can't get HDMI sound to work

trying to get sound to work on my LCD tv, plugged into my video card by a HDMI cable.
My X-FI Xtreme Gamer Fatality Pro sound card makes sound work fine.
I’ve gotten sound on my LCD TV to work using Mageia, but not suse.

When you do not even tell what version of opnSUSE you use, not many people will be able to help you adequatly.

And I may be a noob on this subject, but mentioning a video card and not adding it’s make and type seems also an ommision IMHO.

You may contemplate yourself about adding more important information spontaneously.

very sorry, it’s a new video card and my first time using SUSE.

ok, OS: Linux 3.1.0-1.2-desktop i686
System: openSUSE 12.1 (i586)
KDE: 4.7.2 (4.7.2) "release 5

and video card is the ASUS GTX560 Ti Direct CU II

To start with, do you have the proprietary nVidia graphic driver installed? Support for HDMI with the default open source nouveau graphic driver is not really there yet.

In case you have that driver already installed, and are in a hurry to get this running, take a look at post#6 in this thread:

I followed the instructions in this link

Installing the NVIDIA binary drivers on openSUSE | silviumc

And things are worse, before my open suse could detect my TV and play video but not sound through my HDMI, but now it can’t detect my TV at all.

I never install the driver using the method you quote, so I have no idea if that could be a factor in your most recent problem. Others who like that repository method (which I do not like) need to answer you there.

Are the nvidia proprietary drivers working properly ? Typically after installing the proprietary drivers one’s PC’s nominal performance in X windows improves. In your case ?

Have you tried installing ‘nvidia-settings - Packman’ from the Packman repository to tune the proprietary driver (and using that to tune your driver) ?

Finally, if you read the thread that I referenced, you will note that the user on that thread, gave me information so I could help - and I was clear on that thread as to the information that would be most useful so I could help a bit. Can you do the same ?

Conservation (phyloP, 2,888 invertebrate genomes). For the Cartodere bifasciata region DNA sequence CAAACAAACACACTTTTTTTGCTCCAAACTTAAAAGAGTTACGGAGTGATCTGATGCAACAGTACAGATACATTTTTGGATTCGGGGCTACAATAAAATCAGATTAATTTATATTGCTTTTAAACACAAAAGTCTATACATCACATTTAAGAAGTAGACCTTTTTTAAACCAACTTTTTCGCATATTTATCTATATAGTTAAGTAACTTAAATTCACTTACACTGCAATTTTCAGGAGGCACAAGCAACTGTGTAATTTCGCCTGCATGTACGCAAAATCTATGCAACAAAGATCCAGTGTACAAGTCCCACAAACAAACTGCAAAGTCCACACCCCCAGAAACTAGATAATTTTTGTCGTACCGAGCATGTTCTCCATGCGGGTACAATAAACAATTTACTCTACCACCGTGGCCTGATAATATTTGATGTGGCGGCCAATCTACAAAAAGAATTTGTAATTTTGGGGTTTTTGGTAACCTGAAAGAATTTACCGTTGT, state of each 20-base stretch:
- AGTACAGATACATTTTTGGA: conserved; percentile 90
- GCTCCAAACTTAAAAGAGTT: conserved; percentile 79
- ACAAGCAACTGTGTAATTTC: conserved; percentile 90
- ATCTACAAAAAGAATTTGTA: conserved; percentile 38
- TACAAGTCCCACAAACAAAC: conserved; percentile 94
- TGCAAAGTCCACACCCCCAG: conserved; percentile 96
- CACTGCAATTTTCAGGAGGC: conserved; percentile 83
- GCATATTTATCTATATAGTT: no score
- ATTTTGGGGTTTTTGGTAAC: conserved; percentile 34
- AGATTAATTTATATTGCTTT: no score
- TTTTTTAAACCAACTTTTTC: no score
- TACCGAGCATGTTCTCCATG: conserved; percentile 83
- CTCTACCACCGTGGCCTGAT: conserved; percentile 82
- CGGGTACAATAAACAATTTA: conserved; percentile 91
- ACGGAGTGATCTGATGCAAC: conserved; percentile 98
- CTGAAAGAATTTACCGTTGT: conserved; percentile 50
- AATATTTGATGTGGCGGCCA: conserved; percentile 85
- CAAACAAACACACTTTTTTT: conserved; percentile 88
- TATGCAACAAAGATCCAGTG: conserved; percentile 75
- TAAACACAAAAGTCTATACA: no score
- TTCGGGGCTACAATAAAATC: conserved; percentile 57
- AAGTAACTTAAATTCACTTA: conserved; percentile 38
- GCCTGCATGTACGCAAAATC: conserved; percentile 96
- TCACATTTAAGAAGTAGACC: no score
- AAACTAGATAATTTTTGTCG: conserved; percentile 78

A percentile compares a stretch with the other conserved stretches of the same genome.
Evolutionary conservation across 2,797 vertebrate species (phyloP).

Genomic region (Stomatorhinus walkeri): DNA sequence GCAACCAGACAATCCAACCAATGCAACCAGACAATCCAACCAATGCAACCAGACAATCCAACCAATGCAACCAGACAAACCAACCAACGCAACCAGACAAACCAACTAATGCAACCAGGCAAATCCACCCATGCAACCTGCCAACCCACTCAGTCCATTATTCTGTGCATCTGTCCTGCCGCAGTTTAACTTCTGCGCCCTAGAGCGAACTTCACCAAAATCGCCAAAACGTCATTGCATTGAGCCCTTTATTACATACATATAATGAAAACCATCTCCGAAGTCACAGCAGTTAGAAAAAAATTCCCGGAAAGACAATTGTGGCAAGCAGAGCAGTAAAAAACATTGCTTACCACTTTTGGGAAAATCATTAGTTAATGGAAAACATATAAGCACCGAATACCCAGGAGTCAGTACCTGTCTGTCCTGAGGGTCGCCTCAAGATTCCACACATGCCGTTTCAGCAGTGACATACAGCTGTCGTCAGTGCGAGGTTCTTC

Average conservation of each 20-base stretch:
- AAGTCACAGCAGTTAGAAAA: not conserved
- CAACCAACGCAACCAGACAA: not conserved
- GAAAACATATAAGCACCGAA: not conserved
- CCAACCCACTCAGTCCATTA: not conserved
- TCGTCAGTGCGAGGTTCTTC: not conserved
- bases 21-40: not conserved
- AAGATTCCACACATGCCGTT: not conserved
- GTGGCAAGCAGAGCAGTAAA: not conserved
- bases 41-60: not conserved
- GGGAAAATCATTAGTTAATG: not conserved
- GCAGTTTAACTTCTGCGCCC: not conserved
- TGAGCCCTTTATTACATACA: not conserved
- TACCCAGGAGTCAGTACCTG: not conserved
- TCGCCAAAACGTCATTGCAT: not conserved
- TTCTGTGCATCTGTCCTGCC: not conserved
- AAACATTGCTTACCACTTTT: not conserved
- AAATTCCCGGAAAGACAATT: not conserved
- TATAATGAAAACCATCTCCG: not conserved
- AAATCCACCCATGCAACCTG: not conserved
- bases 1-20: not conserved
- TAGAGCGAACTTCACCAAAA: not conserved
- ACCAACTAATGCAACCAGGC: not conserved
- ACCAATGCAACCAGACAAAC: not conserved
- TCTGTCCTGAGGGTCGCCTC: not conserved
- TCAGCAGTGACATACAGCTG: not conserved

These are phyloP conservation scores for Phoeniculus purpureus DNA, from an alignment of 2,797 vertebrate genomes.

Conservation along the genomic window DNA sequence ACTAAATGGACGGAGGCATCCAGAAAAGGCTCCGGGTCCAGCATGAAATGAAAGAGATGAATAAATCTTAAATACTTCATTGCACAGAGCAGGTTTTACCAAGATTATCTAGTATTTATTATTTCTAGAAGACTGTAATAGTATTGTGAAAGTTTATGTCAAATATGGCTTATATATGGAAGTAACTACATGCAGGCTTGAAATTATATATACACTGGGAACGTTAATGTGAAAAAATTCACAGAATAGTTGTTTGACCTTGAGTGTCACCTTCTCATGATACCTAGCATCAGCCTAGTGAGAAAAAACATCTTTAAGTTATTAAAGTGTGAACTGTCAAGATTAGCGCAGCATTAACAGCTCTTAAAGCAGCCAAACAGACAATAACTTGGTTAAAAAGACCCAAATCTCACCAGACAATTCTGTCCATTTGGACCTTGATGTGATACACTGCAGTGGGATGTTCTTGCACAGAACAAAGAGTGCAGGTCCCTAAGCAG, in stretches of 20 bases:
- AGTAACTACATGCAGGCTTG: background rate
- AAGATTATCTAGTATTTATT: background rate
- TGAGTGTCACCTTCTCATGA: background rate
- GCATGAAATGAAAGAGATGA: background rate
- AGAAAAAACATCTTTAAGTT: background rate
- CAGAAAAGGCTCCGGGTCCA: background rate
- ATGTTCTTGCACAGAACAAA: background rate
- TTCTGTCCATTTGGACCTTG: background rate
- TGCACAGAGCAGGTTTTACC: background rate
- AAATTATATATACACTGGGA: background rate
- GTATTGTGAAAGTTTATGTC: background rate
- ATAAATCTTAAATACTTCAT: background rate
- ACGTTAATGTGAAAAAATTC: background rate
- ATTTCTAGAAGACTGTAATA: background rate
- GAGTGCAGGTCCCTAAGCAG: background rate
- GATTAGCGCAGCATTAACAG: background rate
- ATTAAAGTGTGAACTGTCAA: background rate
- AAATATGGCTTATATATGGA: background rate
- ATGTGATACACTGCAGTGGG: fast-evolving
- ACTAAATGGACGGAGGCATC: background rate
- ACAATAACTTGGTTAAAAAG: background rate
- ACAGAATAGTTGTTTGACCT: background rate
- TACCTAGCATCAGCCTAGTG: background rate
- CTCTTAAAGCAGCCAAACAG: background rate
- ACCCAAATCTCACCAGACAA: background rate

Please provide the following information

rpm -qa '*nvidia*'
glxinfo | grep -i opengl

paste the results of that commands in code tags as I did.
This will show the version of the nvidia rpm’s you have installed and
from that we can conclude if they fit your card and it will show what
driver is active as OpenGL driver.

Given your info about your kernel (Linux 3.1.0-1.2-desktop i686) it
seems you did not apply a single update to your machine - any reason for
I am not sure if it helps, but if you run

zypper patch

as root and update your system you will at least have a system with all
bug fixes since 12.1 was released. If that makes your situation better
is of course unknown to me.
If you do it you have to reboot (there were kernel updates since 12.1
was released).

PC: oS 12.1 x86_64 | i7-2600@3.40GHz | 16GB | KDE 4.8.4 | GeForce GT 420
ThinkPad E320: oS 12.1 x86_64 | i3@2.30GHz | 8GB | KDE 4.8.4 | HD 3000
eCAFE 800: oS 12.1 i586 | AMD Geode LX 800@500MHz | 512MB | KDE 3.5.10

well dadkind]( seems much more technologically knowledgeable then me, for example took me a while to get Gedit to accept that I have permission to edit /etc/pulse/

When I did figure that out, it wasn’t clear where

load-module module-alsa-sink device=hw:1,7

was ment to slot into

#!/usr/bin/pulseaudio -nF
# This file is part of PulseAudio.
# PulseAudio is free software; you can redistribute it and/or modify it
# under the terms of the GNU Lesser General Public License as published by
# the Free Software Foundation; either version 2 of the License, or
# (at your option) any later version.
# PulseAudio is distributed in the hope that it will be useful, but
# WITHOUT ANY WARRANTY; without even the implied warranty of
# General Public License for more details.
# You should have received a copy of the GNU Lesser General Public License
# along with PulseAudio; if not, write to the Free Software Foundation,
# Inc., 59 Temple Place, Suite 330, Boston, MA 02111-1307 USA.

# This startup script is used only if PulseAudio is started per-user
# (i.e. not in system mode)


### Load something into the sample cache
#load-sample-lazy x11-bell /usr/share/sounds/gtk-events/activate.wav
#load-sample-lazy pulse-hotplug /usr/share/sounds/startup3.wav
#load-sample-lazy pulse-coldplug /usr/share/sounds/startup3.wav
#load-sample-lazy pulse-access /usr/share/sounds/generic.wav


### Automatically restore the volume of streams and devices
load-module module-device-restore
load-module module-stream-restore
load-module module-card-restore

### Automatically augment property information from .desktop files
### stored in /usr/share/application
load-module module-augment-properties
load-module module-alsa-sink device=hw:1,7

### Load audio drivers statically
### (it's probably better to not load these drivers manually, but instead
### use module-udev-detect -- see below -- for doing this automatically)
#load-module module-alsa-sink
#load-module module-alsa-source device=hw:1,0
#load-module module-oss device="/dev/dsp" sink_name=output source_name=input
#load-module module-oss-mmap device="/dev/dsp" sink_name=output source_name=input
#load-module module-null-sink
#load-module module-pipe-sink

### Automatically load driver modules depending on the hardware available
load-module module-udev-detect
### Use the static hardware detection module (for systems that lack udev/hal support)
load-module module-detect

### Automatically connect sink and source if JACK server is present
load-module module-jackdbus-detect